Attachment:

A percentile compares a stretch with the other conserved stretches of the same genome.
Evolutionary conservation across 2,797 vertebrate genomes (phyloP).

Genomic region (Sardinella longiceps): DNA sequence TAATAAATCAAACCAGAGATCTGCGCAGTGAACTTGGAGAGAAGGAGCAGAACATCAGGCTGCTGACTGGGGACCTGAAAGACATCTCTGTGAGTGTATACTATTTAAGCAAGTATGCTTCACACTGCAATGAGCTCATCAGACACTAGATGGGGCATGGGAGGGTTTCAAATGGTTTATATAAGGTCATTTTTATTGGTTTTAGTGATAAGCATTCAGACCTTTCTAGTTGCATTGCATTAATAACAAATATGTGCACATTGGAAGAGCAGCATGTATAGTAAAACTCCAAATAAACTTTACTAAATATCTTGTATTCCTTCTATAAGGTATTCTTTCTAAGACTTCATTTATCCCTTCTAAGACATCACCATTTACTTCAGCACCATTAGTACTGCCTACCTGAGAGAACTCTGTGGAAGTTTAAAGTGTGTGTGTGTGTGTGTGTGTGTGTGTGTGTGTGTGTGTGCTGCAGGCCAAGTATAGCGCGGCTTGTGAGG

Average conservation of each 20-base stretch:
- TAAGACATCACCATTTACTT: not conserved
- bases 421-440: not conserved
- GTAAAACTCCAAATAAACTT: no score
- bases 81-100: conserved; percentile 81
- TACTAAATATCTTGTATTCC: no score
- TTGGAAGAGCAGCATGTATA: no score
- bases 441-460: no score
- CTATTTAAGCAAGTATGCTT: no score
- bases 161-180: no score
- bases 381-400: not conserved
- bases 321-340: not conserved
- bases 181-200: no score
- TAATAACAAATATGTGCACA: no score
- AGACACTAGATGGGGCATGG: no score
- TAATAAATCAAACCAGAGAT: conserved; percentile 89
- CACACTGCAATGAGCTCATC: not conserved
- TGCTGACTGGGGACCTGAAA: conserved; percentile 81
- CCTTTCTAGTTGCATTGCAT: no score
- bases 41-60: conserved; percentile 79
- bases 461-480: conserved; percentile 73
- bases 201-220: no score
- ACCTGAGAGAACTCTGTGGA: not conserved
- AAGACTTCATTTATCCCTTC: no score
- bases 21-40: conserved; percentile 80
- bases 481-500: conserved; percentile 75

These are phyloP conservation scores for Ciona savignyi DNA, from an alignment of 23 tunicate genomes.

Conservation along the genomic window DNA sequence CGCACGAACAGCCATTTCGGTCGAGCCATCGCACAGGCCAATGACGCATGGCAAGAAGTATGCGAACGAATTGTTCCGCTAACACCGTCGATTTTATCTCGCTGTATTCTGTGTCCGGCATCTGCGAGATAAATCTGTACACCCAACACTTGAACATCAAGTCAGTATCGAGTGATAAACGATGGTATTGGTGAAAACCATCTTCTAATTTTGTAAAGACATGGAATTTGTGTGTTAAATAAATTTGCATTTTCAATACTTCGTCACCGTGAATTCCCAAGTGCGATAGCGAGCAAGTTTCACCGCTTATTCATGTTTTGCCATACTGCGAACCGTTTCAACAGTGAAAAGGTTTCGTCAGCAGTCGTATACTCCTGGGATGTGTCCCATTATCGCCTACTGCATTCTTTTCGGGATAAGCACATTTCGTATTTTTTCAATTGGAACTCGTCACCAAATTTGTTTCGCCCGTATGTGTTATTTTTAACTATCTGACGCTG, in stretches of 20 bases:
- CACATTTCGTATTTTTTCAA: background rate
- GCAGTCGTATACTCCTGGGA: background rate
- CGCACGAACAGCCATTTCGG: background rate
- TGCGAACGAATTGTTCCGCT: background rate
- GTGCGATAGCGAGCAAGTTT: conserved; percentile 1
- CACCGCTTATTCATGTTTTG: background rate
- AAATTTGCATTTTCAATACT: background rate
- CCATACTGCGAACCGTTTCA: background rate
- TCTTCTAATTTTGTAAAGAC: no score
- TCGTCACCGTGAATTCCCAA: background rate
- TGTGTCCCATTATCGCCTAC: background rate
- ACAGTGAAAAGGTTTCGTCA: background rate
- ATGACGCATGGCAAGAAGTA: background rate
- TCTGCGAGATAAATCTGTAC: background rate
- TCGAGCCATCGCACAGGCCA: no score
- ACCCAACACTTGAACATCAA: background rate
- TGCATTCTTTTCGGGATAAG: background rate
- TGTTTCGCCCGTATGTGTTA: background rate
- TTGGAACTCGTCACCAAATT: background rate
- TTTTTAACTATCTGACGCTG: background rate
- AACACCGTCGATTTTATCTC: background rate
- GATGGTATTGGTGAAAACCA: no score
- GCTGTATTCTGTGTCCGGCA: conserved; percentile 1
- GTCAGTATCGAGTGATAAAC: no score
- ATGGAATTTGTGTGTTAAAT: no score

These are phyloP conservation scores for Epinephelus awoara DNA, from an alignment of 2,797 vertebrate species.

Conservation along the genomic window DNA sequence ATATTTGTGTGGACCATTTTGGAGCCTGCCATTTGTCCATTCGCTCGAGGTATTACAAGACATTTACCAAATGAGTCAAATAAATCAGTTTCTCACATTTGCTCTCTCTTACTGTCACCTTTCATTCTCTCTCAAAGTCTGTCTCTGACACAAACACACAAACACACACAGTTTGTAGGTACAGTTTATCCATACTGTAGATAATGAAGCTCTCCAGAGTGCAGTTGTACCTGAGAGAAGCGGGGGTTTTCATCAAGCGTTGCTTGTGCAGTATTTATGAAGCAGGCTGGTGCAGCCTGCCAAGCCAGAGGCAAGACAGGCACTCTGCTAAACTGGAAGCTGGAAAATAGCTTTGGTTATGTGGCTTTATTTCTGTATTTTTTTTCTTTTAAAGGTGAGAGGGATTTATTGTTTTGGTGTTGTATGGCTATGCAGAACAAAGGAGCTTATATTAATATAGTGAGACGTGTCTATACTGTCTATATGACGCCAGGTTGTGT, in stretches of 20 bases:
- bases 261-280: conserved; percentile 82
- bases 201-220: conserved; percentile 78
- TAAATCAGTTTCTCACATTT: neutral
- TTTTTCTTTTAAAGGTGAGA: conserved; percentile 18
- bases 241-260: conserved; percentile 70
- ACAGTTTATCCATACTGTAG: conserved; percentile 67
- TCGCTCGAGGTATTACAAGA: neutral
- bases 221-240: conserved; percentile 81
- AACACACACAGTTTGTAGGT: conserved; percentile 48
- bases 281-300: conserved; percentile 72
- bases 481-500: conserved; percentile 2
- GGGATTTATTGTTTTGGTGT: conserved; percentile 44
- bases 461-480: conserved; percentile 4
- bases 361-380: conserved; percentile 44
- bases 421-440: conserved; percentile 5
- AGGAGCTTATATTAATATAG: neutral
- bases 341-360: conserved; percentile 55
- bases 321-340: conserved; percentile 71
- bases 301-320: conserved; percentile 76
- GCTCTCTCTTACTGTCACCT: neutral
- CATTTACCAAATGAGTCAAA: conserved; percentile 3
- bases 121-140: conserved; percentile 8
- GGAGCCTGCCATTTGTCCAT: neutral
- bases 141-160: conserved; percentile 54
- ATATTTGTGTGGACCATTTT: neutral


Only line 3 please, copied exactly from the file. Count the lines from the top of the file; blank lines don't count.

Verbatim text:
Genomic region (Sardinella longiceps): DNA sequence TAATAAATCAAACCAGAGATCTGCGCAGTGAACTTGGAGAGAAGGAGCAGAACATCAGGCTGCTGACTGGGGACCTGAAAGACATCTCTGTGAGTGTATACTATTTAAGCAAGTATGCTTCACACTGCAATGAGCTCATCAGACACTAGATGGGGCATGGGAGGGTTTCAAATGGTTTATATAAGGTCATTTTTATTGGTTTTAGTGATAAGCATTCAGACCTTTCTAGTTGCATTGCATTAATAACAAATATGTGCACATTGGAAGAGCAGCATGTATAGTAAAACTCCAAATAAACTTTACTAAATATCTTGTATTCCTTCTATAAGGTATTCTTTCTAAGACTTCATTTATCCCTTCTAAGACATCACCATTTACTTCAGCACCATTAGTACTGCCTACCTGAGAGAACTCTGTGGAAGTTTAAAGTGTGTGTGTGTGTGTGTGTGTGTGTGTGTGTGTGTGTGTGCTGCAGGCCAAGTATAGCGCGGCTTGTGAGG